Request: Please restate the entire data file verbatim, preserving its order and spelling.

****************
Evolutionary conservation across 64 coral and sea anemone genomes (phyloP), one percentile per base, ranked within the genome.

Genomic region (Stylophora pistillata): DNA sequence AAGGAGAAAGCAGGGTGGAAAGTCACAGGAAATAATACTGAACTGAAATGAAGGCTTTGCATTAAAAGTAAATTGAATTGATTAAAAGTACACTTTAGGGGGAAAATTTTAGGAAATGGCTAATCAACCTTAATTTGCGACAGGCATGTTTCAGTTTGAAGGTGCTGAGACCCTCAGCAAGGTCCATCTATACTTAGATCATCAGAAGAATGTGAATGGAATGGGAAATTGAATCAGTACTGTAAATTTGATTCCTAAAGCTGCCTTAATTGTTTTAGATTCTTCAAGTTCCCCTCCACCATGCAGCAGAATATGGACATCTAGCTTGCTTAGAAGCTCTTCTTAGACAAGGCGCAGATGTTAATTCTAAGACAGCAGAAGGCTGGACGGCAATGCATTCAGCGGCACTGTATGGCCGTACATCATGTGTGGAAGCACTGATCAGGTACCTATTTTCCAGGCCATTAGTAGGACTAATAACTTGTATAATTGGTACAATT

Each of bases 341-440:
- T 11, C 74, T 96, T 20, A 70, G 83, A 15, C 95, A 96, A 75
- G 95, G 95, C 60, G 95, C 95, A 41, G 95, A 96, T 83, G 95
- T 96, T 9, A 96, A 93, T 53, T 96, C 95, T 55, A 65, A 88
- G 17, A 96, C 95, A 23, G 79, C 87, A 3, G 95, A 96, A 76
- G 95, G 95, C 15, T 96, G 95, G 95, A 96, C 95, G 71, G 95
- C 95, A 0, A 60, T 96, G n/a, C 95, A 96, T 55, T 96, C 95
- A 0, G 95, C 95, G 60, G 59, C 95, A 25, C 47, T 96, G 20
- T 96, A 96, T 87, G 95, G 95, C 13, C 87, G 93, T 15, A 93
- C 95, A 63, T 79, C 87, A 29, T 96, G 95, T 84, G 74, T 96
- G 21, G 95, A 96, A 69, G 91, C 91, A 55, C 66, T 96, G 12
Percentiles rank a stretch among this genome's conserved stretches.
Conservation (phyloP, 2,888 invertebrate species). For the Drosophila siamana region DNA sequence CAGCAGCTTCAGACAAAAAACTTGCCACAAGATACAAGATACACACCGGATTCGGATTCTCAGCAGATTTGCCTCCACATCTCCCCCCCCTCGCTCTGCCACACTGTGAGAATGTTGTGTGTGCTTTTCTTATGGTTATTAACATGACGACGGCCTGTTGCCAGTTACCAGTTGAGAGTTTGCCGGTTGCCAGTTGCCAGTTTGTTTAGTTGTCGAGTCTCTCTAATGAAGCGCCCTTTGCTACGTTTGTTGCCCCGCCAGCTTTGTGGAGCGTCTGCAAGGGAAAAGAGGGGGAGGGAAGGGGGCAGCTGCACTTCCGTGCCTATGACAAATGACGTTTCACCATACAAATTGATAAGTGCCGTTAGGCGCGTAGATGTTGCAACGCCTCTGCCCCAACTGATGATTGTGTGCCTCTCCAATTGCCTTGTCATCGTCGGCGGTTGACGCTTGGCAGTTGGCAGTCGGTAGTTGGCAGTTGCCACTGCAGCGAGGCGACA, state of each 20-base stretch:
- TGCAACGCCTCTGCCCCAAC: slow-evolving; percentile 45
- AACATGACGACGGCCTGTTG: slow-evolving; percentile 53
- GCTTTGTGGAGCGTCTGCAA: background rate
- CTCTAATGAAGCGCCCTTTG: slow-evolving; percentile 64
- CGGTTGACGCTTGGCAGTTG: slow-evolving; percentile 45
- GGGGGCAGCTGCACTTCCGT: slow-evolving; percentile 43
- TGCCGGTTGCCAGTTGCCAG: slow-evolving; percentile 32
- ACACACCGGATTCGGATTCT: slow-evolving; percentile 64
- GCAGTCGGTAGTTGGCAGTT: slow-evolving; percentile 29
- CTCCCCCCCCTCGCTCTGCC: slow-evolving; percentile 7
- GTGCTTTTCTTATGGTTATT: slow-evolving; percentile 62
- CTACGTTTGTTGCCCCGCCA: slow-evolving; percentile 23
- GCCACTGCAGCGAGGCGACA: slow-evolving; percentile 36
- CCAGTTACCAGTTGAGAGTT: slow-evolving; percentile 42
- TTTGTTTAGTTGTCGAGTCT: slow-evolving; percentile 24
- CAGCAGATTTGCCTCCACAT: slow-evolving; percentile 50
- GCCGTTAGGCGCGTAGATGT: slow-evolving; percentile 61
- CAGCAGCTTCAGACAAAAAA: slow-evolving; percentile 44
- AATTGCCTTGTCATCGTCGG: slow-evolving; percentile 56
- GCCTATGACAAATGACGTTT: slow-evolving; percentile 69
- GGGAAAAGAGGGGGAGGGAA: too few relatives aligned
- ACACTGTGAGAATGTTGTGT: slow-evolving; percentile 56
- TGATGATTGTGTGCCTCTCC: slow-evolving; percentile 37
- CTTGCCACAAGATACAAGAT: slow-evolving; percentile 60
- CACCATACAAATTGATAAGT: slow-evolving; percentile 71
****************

Evolutionary conservation across 64 coral and sea anemone genomes (phyloP), one percentile per base, ranked within the genome.

Genomic region (Stylophora pistillata): DNA sequence AAGGAGAAAGCAGGGTGGAAAGTCACAGGAAATAATACTGAACTGAAATGAAGGCTTTGCATTAAAAGTAAATTGAATTGATTAAAAGTACACTTTAGGGGGAAAATTTTAGGAAATGGCTAATCAACCTTAATTTGCGACAGGCATGTTTCAGTTTGAAGGTGCTGAGACCCTCAGCAAGGTCCATCTATACTTAGATCATCAGAAGAATGTGAATGGAATGGGAAATTGAATCAGTACTGTAAATTTGATTCCTAAAGCTGCCTTAATTGTTTTAGATTCTTCAAGTTCCCCTCCACCATGCAGCAGAATATGGACATCTAGCTTGCTTAGAAGCTCTTCTTAGACAAGGCGCAGATGTTAATTCTAAGACAGCAGAAGGCTGGACGGCAATGCATTCAGCGGCACTGTATGGCCGTACATCATGTGTGGAAGCACTGATCAGGTACCTATTTTCCAGGCCATTAGTAGGACTAATAACTTGTATAATTGGTACAATT

Each of bases 341-440:
- T 11, C 74, T 96, T 20, A 70, G 83, A 15, C 95, A 96, A 75
- G 95, G 95, C 60, G 95, C 95, A 41, G 95, A 96, T 83, G 95
- T 96, T 9, A 96, A 93, T 53, T 96, C 95, T 55, A 65, A 88
- G 17, A 96, C 95, A 23, G 79, C 87, A 3, G 95, A 96, A 76
- G 95, G 95, C 15, T 96, G 95, G 95, A 96, C 95, G 71, G 95
- C 95, A 0, A 60, T 96, G n/a, C 95, A 96, T 55, T 96, C 95
- A 0, G 95, C 95, G 60, G 59, C 95, A 25, C 47, T 96, G 20
- T 96, A 96, T 87, G 95, G 95, C 13, C 87, G 93, T 15, A 93
- C 95, A 63, T 79, C 87, A 29, T 96, G 95, T 84, G 74, T 96
- G 21, G 95, A 96, A 69, G 91, C 91, A 55, C 66, T 96, G 12
Percentiles rank a stretch among this genome's conserved stretches.
Conservation (phyloP, 2,888 invertebrate species). For the Drosophila siamana region DNA sequence CAGCAGCTTCAGACAAAAAACTTGCCACAAGATACAAGATACACACCGGATTCGGATTCTCAGCAGATTTGCCTCCACATCTCCCCCCCCTCGCTCTGCCACACTGTGAGAATGTTGTGTGTGCTTTTCTTATGGTTATTAACATGACGACGGCCTGTTGCCAGTTACCAGTTGAGAGTTTGCCGGTTGCCAGTTGCCAGTTTGTTTAGTTGTCGAGTCTCTCTAATGAAGCGCCCTTTGCTACGTTTGTTGCCCCGCCAGCTTTGTGGAGCGTCTGCAAGGGAAAAGAGGGGGAGGGAAGGGGGCAGCTGCACTTCCGTGCCTATGACAAATGACGTTTCACCATACAAATTGATAAGTGCCGTTAGGCGCGTAGATGTTGCAACGCCTCTGCCCCAACTGATGATTGTGTGCCTCTCCAATTGCCTTGTCATCGTCGGCGGTTGACGCTTGGCAGTTGGCAGTCGGTAGTTGGCAGTTGCCACTGCAGCGAGGCGACA, state of each 20-base stretch:
- TGCAACGCCTCTGCCCCAAC: slow-evolving; percentile 45
- AACATGACGACGGCCTGTTG: slow-evolving; percentile 53
- GCTTTGTGGAGCGTCTGCAA: background rate
- CTCTAATGAAGCGCCCTTTG: slow-evolving; percentile 64
- CGGTTGACGCTTGGCAGTTG: slow-evolving; percentile 45
- GGGGGCAGCTGCACTTCCGT: slow-evolving; percentile 43
- TGCCGGTTGCCAGTTGCCAG: slow-evolving; percentile 32
- ACACACCGGATTCGGATTCT: slow-evolving; percentile 64
- GCAGTCGGTAGTTGGCAGTT: slow-evolving; percentile 29
- CTCCCCCCCCTCGCTCTGCC: slow-evolving; percentile 7
- GTGCTTTTCTTATGGTTATT: slow-evolving; percentile 62
- CTACGTTTGTTGCCCCGCCA: slow-evolving; percentile 23
- GCCACTGCAGCGAGGCGACA: slow-evolving; percentile 36
- CCAGTTACCAGTTGAGAGTT: slow-evolving; percentile 42
- TTTGTTTAGTTGTCGAGTCT: slow-evolving; percentile 24
- CAGCAGATTTGCCTCCACAT: slow-evolving; percentile 50
- GCCGTTAGGCGCGTAGATGT: slow-evolving; percentile 61
- CAGCAGCTTCAGACAAAAAA: slow-evolving; percentile 44
- AATTGCCTTGTCATCGTCGG: slow-evolving; percentile 56
- GCCTATGACAAATGACGTTT: slow-evolving; percentile 69
- GGGAAAAGAGGGGGAGGGAA: too few relatives aligned
- ACACTGTGAGAATGTTGTGT: slow-evolving; percentile 56
- TGATGATTGTGTGCCTCTCC: slow-evolving; percentile 37
- CTTGCCACAAGATACAAGAT: slow-evolving; percentile 60
- CACCATACAAATTGATAAGT: slow-evolving; percentile 71